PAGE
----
Human immunodeficiency virus testing for elective orthopedic procedures: Results in a community-based hospital

Dawn Mitzner Laporte, M. A. Mont, Lynne C Jones, D. A. Padden, D. S. Hungerford

Research output: Contribution to journalArticle


Between January 1, 1989 and July 31, 1995, voluntary preoperative screening tests for human immunodeficiency virus (HIV) infection, using an enzyme-linked immunosorbant assay, were completed on 2727 patients who underwent elective orthopedic surgical procedures. There were 2719 (99.7%) negative, 4 (0.15%) positive, and 3 (0.11%) false-positive results; 1 test was indeterminate (0.04%). All 4 positive patients were men with a mean age of 32 years (range: 26-43 years). Although the prevalence of positive tests is low in this setting, voluntary testing alerts the surgeon to higher risk patients, does not sacrifice patient care, and enables the incorporation of more extensive precautionary measures in the operating room to minimize occupational risks to the surgical team.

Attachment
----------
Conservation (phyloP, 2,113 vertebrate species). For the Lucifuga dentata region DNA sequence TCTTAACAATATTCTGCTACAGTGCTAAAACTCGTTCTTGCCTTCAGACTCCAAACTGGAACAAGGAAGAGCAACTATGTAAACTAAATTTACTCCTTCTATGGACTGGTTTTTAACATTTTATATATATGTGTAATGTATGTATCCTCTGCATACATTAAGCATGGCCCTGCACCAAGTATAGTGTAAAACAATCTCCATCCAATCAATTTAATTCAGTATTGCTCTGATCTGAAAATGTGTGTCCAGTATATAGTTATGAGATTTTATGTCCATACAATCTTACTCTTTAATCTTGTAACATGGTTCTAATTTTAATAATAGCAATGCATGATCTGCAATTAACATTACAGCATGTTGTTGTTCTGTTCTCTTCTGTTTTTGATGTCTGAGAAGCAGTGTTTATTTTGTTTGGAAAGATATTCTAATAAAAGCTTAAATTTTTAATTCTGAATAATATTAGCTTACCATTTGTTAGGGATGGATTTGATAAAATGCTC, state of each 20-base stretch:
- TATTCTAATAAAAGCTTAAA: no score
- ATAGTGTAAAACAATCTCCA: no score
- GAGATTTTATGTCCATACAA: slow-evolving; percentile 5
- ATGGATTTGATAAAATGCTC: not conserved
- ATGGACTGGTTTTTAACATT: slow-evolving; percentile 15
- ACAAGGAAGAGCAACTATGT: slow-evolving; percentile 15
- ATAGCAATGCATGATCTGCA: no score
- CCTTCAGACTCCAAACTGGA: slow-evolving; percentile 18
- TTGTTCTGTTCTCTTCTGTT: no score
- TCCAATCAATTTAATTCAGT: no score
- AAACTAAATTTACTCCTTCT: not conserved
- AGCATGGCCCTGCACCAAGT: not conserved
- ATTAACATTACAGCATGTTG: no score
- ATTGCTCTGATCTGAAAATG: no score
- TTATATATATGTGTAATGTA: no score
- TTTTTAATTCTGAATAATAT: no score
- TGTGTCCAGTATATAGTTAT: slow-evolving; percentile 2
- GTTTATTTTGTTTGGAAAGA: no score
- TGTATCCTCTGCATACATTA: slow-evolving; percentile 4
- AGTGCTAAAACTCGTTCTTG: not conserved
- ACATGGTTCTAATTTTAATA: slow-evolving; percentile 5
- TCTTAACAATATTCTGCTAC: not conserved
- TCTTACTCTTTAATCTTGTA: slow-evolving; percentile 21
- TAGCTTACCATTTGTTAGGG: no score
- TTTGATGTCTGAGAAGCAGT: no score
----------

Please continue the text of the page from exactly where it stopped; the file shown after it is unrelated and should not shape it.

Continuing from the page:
Original languageEnglish (US)
Pages (from-to)52-55
Number of pages4
Issue number1
Publication statusPublished - 2001


ASJC Scopus subject areas

  • Surgery
  • Orthopedics and Sports Medicine

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